This article makes some important points. A strategy management system based on the BSC is not an operational monitoring system that needs to be populated with a lot of data. Much of the power of the BSC approach is how it puts a focus on a critical few measures (often leading indicators that are not even in an operational system). So the volume of data in a BSC system should be relatively low–but still powerful in creating alignment and change. Often, the owner of a measure should be making a thoughtful comment on each new data point (which are usually monthly or quarterly). Given this expectation, it is not much extra effort for that person to also update the data point. In a good Strategy Management System, there are huge savings in time by avoiding manually creating different reports and presentations. Regardless of how a measure is updated (manual or automated), the real value is having it in a system that allows it to be viewed and used in different ways but only be in the system once.

    There are cases where automated data updates make good sense, but that should not be a priority. A data system that is automatically updated and sits “out of sight and out of mind” may not have nearly as much positive impact as a system that has objective and measure owners actively engaged in viewing, updating, commenting and thinking about a focused set of measures that are key to driving strategy implementation. Technology should save them time that is normally wasted in building reports, creating presentations, and sitting in status update meetings. A small amount of that time may be used to update some data points in a system (which they probably had to do manually in the past anyway) and free up the rest of the time for more valuable strategic discussions and problem-solving.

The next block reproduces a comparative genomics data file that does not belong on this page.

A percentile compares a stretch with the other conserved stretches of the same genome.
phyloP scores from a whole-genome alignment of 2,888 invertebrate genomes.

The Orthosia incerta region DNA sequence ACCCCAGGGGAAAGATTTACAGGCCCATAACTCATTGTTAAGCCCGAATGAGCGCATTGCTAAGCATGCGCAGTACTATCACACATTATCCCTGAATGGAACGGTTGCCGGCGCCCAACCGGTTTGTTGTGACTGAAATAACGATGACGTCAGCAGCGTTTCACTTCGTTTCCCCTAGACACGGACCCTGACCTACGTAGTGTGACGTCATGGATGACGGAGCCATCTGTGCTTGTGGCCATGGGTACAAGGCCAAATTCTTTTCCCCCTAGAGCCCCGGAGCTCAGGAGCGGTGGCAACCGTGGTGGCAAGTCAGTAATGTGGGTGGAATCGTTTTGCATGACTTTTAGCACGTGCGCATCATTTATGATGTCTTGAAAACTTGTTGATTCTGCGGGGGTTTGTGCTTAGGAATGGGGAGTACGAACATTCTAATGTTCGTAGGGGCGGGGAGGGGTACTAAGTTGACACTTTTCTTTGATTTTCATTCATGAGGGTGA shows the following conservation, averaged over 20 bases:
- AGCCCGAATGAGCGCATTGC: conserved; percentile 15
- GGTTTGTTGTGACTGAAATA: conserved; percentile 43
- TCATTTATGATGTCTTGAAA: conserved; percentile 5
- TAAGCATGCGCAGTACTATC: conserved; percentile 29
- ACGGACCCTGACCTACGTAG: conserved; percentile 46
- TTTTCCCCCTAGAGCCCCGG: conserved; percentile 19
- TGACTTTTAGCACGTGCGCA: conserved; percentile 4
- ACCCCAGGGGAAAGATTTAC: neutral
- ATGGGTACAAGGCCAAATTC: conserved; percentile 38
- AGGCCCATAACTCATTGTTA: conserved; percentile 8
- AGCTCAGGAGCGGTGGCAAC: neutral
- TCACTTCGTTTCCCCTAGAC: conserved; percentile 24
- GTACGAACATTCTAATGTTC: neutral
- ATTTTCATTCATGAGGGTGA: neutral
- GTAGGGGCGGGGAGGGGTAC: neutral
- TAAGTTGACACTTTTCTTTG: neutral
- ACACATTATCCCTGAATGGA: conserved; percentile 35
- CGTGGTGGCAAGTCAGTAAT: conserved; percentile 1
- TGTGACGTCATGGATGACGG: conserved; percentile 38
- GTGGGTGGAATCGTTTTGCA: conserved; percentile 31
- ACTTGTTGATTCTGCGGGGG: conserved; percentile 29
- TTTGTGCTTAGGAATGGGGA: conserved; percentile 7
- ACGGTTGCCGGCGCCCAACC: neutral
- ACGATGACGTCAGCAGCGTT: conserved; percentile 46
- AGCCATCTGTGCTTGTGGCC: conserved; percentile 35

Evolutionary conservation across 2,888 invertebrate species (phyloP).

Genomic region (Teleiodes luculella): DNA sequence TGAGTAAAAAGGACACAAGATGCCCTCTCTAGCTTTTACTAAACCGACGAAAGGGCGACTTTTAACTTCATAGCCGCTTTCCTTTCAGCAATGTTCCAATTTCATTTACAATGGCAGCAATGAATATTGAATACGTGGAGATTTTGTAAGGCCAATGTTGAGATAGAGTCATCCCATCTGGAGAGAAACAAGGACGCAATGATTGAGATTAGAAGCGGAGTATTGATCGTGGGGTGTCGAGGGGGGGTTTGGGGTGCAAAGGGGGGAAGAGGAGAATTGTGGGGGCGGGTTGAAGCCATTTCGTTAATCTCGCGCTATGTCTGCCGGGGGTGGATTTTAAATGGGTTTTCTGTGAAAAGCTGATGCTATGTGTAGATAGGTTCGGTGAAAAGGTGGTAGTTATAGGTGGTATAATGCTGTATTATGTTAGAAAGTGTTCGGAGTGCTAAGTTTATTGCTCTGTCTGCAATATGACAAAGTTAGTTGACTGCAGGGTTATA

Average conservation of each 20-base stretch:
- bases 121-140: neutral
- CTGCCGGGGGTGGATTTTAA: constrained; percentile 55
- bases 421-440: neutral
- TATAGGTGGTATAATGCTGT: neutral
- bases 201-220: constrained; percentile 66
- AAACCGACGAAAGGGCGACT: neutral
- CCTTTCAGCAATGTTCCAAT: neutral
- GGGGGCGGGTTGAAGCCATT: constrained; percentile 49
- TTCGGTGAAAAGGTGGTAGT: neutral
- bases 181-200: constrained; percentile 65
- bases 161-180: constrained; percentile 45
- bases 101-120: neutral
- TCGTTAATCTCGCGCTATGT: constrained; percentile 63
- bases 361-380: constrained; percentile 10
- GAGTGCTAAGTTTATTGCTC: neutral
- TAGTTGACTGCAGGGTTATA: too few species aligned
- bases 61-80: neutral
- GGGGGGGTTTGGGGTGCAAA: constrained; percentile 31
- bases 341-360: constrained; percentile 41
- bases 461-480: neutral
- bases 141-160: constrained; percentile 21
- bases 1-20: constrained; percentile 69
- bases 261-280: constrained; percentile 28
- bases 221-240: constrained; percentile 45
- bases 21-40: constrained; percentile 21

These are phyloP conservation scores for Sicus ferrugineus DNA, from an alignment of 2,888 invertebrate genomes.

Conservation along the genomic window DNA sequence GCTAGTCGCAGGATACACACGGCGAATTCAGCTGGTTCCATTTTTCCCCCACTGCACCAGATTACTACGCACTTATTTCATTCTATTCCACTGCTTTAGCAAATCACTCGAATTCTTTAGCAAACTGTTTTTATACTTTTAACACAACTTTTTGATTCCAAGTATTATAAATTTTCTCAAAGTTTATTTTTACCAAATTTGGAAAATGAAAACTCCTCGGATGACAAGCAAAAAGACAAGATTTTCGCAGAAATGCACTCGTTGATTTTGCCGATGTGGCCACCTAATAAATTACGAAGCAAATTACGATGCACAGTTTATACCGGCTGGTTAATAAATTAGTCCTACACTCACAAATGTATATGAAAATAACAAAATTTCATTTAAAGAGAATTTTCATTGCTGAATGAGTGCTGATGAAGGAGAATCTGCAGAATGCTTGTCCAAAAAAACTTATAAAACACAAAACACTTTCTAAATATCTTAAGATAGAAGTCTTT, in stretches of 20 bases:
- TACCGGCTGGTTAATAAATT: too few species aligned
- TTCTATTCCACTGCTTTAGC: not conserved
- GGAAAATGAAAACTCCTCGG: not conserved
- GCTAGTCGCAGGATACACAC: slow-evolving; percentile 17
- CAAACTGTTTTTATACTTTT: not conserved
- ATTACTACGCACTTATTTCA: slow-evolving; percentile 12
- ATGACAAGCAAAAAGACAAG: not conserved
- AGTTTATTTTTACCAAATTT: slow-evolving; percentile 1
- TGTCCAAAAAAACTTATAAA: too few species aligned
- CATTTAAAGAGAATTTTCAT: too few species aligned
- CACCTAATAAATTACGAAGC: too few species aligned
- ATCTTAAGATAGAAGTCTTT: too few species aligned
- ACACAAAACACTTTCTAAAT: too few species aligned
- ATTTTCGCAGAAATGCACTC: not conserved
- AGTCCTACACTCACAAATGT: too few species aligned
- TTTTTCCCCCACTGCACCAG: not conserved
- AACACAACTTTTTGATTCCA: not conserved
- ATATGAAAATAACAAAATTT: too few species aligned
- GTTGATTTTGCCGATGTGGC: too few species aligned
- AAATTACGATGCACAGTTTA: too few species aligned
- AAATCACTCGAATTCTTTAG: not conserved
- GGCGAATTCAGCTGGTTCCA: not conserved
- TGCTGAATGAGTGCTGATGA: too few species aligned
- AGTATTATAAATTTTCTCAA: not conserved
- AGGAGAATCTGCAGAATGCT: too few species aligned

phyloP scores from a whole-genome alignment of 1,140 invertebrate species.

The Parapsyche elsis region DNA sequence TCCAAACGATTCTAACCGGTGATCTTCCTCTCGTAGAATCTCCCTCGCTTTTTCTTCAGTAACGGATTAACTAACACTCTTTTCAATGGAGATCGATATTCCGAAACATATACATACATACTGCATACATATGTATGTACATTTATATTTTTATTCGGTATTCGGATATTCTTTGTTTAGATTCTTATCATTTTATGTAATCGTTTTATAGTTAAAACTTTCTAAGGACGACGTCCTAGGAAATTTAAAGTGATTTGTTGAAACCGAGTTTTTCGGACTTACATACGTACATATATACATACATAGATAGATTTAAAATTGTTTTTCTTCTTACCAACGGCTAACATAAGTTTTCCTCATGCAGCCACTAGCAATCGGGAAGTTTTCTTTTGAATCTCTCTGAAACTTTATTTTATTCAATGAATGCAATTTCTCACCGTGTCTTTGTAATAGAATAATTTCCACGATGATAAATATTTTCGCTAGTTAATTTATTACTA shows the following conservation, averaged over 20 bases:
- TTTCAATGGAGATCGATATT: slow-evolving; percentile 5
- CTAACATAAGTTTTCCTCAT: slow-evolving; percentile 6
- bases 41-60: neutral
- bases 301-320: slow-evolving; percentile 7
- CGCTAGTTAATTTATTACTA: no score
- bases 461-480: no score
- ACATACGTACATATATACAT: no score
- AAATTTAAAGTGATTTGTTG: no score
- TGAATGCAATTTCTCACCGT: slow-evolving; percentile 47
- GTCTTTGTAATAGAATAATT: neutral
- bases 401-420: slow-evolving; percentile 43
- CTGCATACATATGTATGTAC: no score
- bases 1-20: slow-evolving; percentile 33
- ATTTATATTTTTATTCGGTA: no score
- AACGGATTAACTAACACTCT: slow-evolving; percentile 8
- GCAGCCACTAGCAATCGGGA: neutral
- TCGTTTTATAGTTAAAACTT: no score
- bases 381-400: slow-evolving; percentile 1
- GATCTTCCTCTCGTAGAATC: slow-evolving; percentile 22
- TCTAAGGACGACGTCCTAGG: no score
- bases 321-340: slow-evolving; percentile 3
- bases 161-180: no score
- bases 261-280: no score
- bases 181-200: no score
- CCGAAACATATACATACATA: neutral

Thanks for raising this issue in a thoughtful way.
    Bill Barberg, President
    Insightformation, Inc.
    http://www.insightformation.com

    • Sandy Richardson
      Dec 4, 2014

      Thank you Bill for adding great comments that extend my thinking further. To get the most out of their strategy management efforts, leaders (and organizations) must focus on what adds the real value (though important, as you point out, it’s not really the data part of the information). Enabling and capturing conversation, insights, knowledge and learnings, and plans for improvement is where the true value lies. And having one repository of strategic information that can be re-used and leveraged in multiple ways is a critical factor for success for all organizations.

  2. Mihai Ionescu
    Jan 4, 2015

    Good points. I’ve never seen so far a BSC implementation in which all data is uploaded automatically.